The Casbah

The Casbah – Algiers


Mouna Abdelkadous

This research focuses on the Casbah of Algiers and its Orientalism. Located on the edge of the Mediterranean sea, Algiers has two vast architectural heritages; the first conducted by the French and the second is Arab-Berber.

During its contemporary history, Algiers has carried the burden of its colonization. An authoritarian time during which the French leaders carried out a repressive urban policy.
Colonial domination has been exercised for nearly 150 years. The Algerian people have experienced the cruelty of colonial dictates. This colonization was also exercised within culture and architecture. It was characterized by spatial orientalism that has operated with Modernism led by the CIAM team.

With the Athens’ Charter, Le Corbusier proposed a sanitized vision of Paris. At that time he brought with him a hygienist and orientalist perception of a globalized architecture to Algiers with some students such as Roland Simounet. It is within several archives, sketches, and writings that modernist philosophy stands authoritatively, considering Algerian cities as laboratories for large scale experimentations. Fifty seven years after its independence, the traces of this colonial mutilation still exists, materialized by large avenues along the coast or with modernist standards such as the building bars of “Bab el Oued” in which several families are still packed nowadays.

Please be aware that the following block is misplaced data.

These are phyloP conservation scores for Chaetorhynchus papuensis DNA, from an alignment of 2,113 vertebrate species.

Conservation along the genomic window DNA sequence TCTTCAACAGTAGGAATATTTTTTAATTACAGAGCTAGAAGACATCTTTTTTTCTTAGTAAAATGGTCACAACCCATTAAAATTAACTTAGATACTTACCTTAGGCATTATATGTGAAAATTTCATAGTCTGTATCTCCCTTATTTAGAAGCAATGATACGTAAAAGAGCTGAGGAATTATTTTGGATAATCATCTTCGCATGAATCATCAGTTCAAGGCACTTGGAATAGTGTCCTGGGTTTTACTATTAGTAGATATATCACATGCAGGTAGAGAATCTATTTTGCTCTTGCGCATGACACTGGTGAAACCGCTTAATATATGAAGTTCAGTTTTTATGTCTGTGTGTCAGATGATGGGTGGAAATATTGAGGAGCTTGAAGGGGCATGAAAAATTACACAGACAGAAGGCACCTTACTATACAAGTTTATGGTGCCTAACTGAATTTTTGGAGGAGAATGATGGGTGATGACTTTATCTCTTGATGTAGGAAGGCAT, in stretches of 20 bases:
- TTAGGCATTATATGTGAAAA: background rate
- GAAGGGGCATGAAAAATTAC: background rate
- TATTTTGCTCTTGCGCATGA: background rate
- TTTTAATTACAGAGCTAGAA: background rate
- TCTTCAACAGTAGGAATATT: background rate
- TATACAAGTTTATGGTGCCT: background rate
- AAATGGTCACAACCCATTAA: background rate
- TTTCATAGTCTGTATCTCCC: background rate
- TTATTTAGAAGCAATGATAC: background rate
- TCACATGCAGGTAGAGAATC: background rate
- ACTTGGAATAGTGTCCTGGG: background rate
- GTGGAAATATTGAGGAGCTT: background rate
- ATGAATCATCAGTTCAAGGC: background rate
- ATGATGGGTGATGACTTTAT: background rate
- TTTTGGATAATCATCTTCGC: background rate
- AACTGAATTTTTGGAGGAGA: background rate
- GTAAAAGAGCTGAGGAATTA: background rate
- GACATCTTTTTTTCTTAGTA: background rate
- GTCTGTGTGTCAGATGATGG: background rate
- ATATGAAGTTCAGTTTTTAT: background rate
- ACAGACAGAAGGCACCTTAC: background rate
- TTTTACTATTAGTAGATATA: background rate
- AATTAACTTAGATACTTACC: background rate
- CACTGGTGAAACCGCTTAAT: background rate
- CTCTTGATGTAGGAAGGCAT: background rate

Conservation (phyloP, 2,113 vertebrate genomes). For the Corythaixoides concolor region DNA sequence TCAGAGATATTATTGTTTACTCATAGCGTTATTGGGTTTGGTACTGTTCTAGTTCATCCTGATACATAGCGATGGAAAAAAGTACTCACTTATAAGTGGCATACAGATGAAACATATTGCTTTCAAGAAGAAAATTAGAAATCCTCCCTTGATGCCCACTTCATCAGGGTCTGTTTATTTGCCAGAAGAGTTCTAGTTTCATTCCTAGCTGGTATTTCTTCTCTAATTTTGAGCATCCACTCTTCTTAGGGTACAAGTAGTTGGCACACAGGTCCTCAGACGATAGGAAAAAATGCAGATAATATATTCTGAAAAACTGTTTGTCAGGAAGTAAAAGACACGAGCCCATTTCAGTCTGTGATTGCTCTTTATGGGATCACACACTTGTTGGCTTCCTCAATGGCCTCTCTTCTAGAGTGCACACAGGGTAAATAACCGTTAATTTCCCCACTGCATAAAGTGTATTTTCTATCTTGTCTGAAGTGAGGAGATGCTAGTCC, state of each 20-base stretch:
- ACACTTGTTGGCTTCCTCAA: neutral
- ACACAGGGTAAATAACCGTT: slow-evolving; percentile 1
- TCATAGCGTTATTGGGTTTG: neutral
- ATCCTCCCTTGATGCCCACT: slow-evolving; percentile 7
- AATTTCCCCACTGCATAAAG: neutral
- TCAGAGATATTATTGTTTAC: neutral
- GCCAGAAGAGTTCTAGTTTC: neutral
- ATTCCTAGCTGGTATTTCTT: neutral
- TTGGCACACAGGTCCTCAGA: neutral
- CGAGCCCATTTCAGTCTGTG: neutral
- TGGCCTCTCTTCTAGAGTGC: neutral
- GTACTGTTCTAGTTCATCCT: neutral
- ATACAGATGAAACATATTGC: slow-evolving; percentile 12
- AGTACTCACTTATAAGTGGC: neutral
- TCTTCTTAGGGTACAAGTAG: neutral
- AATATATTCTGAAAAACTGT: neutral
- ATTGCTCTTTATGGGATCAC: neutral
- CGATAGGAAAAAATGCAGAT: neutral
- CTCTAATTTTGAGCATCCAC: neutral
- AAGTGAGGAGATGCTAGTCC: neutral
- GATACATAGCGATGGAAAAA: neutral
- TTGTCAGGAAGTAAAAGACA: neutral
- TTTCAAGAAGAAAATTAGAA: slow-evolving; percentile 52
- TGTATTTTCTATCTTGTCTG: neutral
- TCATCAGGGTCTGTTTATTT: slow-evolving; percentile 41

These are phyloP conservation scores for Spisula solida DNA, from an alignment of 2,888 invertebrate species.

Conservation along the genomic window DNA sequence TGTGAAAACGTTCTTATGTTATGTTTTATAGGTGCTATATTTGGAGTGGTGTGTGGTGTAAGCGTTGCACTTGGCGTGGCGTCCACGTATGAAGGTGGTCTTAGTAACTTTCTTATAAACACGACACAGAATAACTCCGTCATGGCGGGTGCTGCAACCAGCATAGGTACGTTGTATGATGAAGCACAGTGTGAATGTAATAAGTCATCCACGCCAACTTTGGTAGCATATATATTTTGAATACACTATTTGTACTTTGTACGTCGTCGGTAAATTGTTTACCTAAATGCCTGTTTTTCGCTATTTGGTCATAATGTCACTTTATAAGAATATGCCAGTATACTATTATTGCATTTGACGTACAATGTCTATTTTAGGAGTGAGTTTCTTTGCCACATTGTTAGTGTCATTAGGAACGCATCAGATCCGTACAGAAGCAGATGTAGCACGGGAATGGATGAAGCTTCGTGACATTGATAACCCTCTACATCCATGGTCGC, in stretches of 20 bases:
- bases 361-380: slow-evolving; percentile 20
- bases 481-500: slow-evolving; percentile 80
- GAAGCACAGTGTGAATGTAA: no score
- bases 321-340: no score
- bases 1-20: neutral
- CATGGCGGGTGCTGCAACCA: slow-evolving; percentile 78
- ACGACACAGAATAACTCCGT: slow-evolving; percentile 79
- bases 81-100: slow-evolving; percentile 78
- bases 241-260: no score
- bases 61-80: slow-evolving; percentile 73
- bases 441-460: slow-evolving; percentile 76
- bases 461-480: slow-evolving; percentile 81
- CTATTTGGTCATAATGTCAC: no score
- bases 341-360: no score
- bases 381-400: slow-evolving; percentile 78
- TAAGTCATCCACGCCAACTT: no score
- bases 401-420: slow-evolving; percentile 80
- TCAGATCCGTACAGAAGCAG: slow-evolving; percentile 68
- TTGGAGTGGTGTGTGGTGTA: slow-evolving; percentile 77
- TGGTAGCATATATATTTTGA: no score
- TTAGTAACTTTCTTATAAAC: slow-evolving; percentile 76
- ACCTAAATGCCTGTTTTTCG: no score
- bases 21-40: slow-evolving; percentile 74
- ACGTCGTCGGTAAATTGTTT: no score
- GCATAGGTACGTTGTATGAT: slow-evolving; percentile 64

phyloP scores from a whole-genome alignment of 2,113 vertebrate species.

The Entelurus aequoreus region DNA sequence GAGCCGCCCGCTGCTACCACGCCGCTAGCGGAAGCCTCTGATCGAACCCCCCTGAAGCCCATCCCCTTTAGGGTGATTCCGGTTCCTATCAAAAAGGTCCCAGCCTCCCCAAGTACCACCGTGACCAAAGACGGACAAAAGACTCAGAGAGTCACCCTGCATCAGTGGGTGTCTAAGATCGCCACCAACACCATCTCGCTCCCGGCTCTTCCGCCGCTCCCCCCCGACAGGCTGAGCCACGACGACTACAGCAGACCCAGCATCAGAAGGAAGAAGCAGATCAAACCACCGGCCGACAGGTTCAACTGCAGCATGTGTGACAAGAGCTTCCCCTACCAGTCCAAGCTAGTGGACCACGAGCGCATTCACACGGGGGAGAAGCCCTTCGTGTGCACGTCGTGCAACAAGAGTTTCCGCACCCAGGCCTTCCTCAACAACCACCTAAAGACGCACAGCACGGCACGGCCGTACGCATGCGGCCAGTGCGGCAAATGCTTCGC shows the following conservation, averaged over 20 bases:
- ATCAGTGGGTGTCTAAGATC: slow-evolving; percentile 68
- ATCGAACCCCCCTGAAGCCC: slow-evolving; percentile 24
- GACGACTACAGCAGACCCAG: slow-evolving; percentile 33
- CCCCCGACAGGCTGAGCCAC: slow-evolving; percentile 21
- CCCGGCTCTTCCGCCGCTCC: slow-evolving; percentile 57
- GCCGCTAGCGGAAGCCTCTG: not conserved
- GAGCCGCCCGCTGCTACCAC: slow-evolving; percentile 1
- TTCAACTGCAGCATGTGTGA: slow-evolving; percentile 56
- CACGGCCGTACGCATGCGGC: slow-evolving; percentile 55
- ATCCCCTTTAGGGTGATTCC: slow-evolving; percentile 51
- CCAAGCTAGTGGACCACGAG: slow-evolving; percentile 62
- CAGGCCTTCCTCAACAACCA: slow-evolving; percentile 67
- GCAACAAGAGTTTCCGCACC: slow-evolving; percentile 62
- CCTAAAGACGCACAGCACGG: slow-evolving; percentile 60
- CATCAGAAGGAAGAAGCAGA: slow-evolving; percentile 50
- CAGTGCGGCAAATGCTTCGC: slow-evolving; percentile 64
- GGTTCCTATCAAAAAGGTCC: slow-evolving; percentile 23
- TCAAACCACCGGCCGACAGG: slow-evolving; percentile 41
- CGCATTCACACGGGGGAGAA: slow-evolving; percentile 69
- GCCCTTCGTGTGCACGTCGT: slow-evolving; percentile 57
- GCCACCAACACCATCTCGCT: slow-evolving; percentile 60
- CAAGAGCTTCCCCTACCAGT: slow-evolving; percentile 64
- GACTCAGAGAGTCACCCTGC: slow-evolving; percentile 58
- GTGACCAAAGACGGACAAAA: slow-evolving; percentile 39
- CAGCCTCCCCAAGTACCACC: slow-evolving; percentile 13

This critique of modernism in Algiers intends to deconstruct the orientalist contrast that came with the French colonialism during the first part of the 20th century. It is through photographic architectural archives and artistic productions that I will deconstruct the colonial modernist theory in order to clarify the context.

Today the Casbah is a museum in ruins, mutilated self talk. This district of Algiers resides unknown to the architectural historians, despite its great contribution to contemporary Western architecture. My goal is simple; it aims to connect a city with its various heritages (Roman, Ottoman, and French), to rebuild a collective and resilient history that resonates the native’s voices: A collective and emancipated heritage.